The black female experience is still largely unexplored, at least in the way Insecure attempts to frame that exploration. This is just about two friends, going about their lives, facing normal issues, and solving them the only way they can, considering their background and the racial issues facing the black community, which are in many ways compounded when we talk about black women.
Diversity is built into Pose’s DNA, as the show centers on New York’s African American and Latino LGBTQ and gender-nonconforming ballroom culture scene in the 1980s and early 1990s. In the old days a show like this would have been thought as niche, but if Pose has done anything is prove that good stories are universal, and that we can all fall in love with, and relate to characters conventional TV would have disregarded.
What Ava Duvernay has created with Queen Sugar is an environment where being a woman, and being a POC, isn’t a disadvantage, but something to be celebrated, and supported. Who else can get away with all-female directors? Yes, the #AvaEffect is real, and this is where it all started. That, of course, translates into a show that celebrates womanhood, and family, and one that feel instantly relatable to everyone.
This show is anything but a typical show about a young black teen, and no I’m not just saying that because there’s sports. I’m saying that because this show isn’t just about football, or about friendships, or even about families, the ones you are born to and the ones you make for yourself, this show is about what all of that means while existing on a world that still sees you as a football player first, person second.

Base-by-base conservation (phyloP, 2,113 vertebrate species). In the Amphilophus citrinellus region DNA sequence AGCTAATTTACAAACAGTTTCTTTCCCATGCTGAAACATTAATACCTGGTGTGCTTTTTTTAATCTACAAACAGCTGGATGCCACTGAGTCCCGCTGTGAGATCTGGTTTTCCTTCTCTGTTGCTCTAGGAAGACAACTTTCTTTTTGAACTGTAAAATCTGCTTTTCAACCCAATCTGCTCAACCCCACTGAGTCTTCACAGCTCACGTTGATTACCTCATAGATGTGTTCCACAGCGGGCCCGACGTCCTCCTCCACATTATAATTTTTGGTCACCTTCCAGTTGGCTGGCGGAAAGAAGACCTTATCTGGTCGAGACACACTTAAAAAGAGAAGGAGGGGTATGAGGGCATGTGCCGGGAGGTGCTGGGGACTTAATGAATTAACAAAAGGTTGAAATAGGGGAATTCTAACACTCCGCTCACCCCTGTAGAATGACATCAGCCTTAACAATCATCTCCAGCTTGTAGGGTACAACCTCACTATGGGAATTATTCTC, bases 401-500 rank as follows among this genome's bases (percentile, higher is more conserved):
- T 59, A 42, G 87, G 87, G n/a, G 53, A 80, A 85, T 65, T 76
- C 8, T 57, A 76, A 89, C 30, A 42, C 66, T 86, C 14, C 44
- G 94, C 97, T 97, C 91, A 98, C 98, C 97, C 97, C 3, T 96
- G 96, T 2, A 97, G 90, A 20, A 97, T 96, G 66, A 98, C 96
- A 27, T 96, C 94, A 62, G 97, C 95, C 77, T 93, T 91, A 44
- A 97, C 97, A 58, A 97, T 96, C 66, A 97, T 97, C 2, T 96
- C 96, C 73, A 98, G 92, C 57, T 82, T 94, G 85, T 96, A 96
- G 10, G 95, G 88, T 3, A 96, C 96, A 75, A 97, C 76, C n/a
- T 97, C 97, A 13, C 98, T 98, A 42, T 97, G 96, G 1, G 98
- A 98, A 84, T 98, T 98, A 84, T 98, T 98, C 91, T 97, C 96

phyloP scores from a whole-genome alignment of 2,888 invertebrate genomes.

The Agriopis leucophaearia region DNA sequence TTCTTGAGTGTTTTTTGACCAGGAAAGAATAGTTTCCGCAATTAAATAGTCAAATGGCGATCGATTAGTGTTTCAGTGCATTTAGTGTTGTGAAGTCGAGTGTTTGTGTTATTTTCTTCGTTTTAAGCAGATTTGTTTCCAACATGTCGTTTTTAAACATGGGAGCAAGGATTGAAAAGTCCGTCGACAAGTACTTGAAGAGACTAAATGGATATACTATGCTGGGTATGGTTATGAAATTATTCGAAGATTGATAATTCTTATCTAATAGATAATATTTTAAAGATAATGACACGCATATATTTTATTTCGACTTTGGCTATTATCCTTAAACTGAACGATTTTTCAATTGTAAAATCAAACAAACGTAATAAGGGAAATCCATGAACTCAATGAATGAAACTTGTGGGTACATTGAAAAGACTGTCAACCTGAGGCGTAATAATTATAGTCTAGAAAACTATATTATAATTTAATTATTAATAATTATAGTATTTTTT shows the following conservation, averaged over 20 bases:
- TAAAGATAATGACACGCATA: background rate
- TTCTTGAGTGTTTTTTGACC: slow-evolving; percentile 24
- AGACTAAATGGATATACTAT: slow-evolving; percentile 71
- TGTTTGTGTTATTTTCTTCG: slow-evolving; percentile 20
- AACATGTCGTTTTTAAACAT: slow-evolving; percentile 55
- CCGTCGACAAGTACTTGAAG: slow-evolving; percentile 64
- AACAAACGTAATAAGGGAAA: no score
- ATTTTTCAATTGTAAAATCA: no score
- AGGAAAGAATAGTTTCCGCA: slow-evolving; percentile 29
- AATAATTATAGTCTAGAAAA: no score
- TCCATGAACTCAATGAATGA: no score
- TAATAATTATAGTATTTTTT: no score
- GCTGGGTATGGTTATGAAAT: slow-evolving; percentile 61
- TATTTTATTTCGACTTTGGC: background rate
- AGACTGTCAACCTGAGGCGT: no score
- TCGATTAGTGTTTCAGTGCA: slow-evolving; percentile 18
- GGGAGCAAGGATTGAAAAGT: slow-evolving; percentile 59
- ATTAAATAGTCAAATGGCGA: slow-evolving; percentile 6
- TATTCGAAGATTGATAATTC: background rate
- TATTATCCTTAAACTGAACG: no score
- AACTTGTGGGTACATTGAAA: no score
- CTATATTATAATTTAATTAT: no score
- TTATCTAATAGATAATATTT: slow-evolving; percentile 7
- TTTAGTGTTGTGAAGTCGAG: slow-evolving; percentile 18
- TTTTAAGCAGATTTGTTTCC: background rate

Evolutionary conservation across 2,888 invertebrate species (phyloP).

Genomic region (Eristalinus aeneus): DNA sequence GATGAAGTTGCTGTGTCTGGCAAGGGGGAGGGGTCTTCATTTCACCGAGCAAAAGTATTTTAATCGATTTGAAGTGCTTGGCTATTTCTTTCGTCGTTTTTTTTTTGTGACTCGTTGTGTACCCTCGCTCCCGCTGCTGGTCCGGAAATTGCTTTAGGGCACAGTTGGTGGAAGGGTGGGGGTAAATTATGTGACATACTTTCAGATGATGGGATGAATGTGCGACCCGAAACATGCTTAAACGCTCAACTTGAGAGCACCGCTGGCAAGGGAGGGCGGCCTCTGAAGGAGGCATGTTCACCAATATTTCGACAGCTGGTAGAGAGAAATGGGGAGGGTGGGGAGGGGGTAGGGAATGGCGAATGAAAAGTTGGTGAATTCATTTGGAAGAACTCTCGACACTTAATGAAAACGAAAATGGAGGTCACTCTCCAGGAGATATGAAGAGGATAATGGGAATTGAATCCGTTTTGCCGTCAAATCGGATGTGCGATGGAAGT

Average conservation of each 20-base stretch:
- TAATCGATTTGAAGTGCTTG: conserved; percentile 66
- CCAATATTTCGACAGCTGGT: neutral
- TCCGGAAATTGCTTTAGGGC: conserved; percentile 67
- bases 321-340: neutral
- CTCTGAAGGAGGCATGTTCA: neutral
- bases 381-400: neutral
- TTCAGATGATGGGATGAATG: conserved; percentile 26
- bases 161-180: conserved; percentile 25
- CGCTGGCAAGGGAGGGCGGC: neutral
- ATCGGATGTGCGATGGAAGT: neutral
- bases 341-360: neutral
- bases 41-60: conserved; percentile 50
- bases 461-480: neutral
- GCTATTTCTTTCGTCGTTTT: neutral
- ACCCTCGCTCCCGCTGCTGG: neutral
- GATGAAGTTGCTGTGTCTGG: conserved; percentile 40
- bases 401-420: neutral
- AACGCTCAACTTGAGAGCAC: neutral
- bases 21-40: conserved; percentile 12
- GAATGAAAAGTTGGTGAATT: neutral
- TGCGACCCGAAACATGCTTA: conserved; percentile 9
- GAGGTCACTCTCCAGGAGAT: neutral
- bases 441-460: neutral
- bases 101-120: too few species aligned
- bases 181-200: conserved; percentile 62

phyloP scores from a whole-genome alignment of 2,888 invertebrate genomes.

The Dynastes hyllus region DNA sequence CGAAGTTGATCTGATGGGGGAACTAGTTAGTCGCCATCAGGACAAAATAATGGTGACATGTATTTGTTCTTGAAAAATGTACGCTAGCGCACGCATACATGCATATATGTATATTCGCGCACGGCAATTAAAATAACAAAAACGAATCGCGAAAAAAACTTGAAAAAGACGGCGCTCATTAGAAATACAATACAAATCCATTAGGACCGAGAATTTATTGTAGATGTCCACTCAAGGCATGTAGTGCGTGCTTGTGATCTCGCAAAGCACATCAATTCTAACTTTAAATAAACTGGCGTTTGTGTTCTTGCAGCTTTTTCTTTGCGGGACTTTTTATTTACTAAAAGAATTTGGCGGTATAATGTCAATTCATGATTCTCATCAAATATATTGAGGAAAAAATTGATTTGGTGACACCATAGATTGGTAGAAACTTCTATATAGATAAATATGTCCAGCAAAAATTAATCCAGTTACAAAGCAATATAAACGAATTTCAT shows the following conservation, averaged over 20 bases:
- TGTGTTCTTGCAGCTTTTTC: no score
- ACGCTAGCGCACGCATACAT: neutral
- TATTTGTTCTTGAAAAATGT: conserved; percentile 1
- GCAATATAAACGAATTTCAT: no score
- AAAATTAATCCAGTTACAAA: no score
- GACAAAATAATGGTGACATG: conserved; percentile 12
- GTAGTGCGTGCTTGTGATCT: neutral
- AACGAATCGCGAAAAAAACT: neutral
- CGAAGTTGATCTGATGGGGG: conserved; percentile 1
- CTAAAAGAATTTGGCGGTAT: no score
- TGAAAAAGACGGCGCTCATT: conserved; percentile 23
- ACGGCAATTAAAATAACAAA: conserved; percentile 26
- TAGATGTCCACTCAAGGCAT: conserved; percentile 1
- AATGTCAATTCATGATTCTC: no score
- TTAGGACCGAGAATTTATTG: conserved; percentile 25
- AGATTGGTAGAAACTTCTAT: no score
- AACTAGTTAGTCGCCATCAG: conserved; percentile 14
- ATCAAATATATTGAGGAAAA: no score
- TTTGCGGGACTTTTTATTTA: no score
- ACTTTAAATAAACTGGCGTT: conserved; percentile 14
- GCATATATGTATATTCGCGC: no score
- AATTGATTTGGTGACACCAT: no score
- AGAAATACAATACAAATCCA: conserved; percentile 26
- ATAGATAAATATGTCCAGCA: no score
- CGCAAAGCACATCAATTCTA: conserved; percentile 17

Yes, this is a superhero show, but it’s also a show about what it’s like to be a normal black family in the times we’re living in. For a while there, when this show was announced, I fear that they would just make this family’s environment be the same as any white family, but instead, the show has dealt with social issues head on, and though at times, that gets a bit too heavy, that’s life, and it makes for incredibly compelling television.
The Good Place
The Good Place has set the standard for diversity on-screen in such a way that, at this point, we don’t even realize that ¾ of the main 4 humans we have been following for years are not white. It’s the same for many of the guest stars, and the show often is right on point when it comes to …well, what it means anyone not named Eleanor, to exist in their own circumstances. And though I would have loved a bit more diversity in the writers’ room, I can still appreciate a show that, more often than not, said the right thing, with the right cast.
Honorary Mentions: Batwoman, Shrill, Bluff City Law, How to Get Away With Murder, Euphoria.
Do you know any other show that did diversity right in 2019? Share with us in the comments below!